On “Natural Light” Photography

When I see someone market herself as a “Natural light photographer,” it sounds to me like:

  • E♭ Songwriter
  • Two-finger Pianist
  • Warm-colors Painter
  • Eye shadow Makeup Artist
  • Chapters 7–9 Novelist

In other words, it sounds to me that this person hasn’t taken professional responsibility to learn their craft and is trying to advertise a lack of experience and knowledge as some sort of feature. It’s a term sold by the ignorant amateur to the ignorant customer, given a faux sense of superiority by using the word “natural,” as though it were “vegan,” “organic,” or “farm-to-table” light.

Usually, a “Natural light” photographer will use daylight, but will also use available light fixtures or other light sources that are readily available. If a photographer wanted to create some concept art using only sunlight, then the purist effort might make sense as a concept project. It certainly isn’t the basis for a professional business model, though.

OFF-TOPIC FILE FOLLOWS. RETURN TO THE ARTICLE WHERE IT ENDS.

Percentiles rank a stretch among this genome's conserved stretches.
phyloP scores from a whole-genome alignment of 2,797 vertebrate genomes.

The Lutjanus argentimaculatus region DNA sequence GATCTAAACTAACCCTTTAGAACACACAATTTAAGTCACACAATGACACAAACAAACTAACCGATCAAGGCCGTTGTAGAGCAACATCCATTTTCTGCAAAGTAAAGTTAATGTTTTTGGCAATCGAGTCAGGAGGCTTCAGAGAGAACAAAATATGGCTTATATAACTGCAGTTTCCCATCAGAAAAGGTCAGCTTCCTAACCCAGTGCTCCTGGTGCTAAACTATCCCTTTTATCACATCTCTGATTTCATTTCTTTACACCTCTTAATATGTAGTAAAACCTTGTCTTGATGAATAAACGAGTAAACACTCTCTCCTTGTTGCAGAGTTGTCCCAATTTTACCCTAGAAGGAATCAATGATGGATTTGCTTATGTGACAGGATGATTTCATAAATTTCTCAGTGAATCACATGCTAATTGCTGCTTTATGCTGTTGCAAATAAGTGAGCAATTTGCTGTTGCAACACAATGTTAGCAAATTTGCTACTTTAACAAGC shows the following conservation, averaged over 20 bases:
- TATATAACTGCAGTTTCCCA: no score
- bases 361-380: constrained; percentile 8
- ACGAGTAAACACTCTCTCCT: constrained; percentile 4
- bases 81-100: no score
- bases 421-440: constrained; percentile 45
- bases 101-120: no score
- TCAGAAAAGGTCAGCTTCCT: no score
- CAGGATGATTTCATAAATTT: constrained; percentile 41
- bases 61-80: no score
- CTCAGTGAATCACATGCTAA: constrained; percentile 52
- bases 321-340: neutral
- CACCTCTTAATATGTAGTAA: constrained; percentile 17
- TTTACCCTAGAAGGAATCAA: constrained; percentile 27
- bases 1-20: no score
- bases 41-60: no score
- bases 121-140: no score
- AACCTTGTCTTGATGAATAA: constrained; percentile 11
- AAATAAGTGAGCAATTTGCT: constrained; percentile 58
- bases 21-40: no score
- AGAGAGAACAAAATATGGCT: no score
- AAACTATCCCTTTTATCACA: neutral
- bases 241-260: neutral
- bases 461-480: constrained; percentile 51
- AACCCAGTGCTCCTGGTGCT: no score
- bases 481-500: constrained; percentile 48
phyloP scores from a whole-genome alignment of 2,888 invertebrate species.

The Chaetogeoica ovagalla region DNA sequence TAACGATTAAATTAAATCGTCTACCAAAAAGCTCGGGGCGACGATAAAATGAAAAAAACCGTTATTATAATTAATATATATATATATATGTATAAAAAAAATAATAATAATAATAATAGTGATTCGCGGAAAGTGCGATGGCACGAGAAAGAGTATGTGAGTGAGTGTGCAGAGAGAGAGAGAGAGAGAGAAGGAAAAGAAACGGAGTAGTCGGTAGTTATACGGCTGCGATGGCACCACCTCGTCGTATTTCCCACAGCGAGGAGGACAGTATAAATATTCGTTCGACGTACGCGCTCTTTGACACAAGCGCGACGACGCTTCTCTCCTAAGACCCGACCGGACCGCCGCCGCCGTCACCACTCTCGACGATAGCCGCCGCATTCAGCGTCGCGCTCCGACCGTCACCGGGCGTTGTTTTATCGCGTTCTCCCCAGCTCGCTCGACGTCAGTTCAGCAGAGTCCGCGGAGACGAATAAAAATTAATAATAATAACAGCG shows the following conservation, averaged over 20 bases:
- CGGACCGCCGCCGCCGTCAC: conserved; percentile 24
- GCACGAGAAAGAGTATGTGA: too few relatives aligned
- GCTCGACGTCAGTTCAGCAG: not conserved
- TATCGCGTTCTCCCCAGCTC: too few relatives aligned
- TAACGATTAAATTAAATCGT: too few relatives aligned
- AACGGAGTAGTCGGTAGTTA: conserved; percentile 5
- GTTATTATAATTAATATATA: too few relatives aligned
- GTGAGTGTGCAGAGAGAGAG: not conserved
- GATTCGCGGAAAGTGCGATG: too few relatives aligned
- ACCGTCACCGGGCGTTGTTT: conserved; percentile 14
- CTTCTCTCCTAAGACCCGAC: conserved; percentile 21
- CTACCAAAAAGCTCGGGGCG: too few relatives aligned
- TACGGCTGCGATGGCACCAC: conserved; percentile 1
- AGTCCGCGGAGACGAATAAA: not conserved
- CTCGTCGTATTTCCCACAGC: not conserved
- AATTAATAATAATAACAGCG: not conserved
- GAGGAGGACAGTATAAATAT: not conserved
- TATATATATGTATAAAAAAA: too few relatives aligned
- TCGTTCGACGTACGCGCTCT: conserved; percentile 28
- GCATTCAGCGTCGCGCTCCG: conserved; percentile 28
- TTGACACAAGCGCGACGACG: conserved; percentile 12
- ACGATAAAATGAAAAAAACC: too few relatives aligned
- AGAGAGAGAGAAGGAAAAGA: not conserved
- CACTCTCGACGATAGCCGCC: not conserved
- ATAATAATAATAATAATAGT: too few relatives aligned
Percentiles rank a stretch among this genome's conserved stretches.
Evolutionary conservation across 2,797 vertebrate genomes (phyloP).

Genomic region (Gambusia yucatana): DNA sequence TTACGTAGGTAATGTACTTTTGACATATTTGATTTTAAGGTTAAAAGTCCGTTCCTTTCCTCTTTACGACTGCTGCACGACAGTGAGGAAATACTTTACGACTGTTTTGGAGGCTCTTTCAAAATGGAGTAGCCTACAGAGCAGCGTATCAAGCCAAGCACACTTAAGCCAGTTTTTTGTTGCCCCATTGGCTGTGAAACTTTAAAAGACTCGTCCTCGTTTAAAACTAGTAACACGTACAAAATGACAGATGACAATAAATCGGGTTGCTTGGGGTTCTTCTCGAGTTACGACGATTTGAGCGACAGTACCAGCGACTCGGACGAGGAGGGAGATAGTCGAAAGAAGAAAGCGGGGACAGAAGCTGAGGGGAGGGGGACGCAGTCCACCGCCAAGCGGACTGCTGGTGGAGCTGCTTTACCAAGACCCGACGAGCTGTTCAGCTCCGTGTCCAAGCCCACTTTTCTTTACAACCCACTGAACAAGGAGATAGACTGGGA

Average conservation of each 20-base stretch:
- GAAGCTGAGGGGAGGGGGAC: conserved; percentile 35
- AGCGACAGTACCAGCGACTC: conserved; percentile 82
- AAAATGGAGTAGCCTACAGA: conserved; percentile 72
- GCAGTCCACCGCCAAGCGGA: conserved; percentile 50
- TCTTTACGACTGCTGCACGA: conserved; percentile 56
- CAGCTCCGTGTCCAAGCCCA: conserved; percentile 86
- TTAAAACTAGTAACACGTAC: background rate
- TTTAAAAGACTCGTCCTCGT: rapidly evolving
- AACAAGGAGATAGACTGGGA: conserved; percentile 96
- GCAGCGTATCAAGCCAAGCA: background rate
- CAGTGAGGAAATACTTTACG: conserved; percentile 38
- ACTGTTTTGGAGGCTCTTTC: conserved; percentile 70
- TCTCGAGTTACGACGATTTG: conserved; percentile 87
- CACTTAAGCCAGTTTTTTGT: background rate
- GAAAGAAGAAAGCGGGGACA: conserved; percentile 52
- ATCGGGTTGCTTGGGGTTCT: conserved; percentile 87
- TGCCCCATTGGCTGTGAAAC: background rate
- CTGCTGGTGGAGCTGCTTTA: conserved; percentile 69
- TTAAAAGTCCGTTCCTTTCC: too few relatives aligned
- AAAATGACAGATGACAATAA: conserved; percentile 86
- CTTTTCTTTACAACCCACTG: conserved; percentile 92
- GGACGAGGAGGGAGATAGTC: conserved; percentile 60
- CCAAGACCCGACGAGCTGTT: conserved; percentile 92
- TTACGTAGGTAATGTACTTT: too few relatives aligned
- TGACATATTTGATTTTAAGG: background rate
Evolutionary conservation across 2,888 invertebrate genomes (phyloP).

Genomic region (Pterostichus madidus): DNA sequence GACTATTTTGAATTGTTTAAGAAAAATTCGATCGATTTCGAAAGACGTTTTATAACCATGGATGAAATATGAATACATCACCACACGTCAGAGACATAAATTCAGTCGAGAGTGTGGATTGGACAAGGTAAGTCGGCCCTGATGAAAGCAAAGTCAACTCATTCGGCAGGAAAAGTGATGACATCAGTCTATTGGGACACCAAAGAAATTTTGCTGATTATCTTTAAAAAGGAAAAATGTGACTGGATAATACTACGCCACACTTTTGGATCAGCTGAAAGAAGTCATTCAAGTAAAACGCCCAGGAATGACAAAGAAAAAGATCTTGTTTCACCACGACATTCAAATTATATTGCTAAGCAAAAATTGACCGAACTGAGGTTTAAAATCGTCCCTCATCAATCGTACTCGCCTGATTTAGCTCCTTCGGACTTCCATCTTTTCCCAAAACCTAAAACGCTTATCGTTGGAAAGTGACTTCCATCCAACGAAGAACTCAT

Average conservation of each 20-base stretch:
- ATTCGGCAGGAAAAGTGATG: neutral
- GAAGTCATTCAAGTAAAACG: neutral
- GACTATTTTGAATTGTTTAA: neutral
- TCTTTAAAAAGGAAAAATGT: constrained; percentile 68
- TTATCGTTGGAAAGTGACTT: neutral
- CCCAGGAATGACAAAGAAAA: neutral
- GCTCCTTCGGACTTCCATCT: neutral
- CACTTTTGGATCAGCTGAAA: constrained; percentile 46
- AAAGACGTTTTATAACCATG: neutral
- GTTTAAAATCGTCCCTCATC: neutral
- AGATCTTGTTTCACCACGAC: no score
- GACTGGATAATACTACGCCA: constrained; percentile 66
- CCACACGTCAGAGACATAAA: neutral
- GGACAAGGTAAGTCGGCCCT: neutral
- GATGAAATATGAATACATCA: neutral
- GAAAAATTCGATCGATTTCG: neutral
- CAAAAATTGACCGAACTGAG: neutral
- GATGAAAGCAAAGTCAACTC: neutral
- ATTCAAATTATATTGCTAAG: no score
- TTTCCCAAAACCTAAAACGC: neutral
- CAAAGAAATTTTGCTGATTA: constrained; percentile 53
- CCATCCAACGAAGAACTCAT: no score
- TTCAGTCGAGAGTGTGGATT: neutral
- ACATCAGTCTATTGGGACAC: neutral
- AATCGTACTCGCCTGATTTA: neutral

“Photographer” means “Light-painter” or “Light-drawer,” and if someone only knows how to use available light (because “natural light” isn’t a sensical term — all light is based on natural photons; what changes is color, diffusion, direction and quality), that person isn’t ready for the title, yet.

Master the expression of light and you are ready to call yourself a photographer.

Off-camera flash used, reflected through a softbox, in addition to available daylight. (Copyright 2018 Aderyn Productions. All rights reserved.)
Off-camera flash used, reflected against a diffusion umbrella, in addition to available daylight. (Copyright 2018 Aderyn Productions. All rights reserved.)
Off-camera flash used, reflected through a softbox, in addition to available daylight. (Copyright 2018 Aderyn Productions. All rights reserved.)
Off-camera flash used, softened through a circular diffuser, in addition to available daylight. (Copyright 2018 Aderyn Productions. All rights reserved.)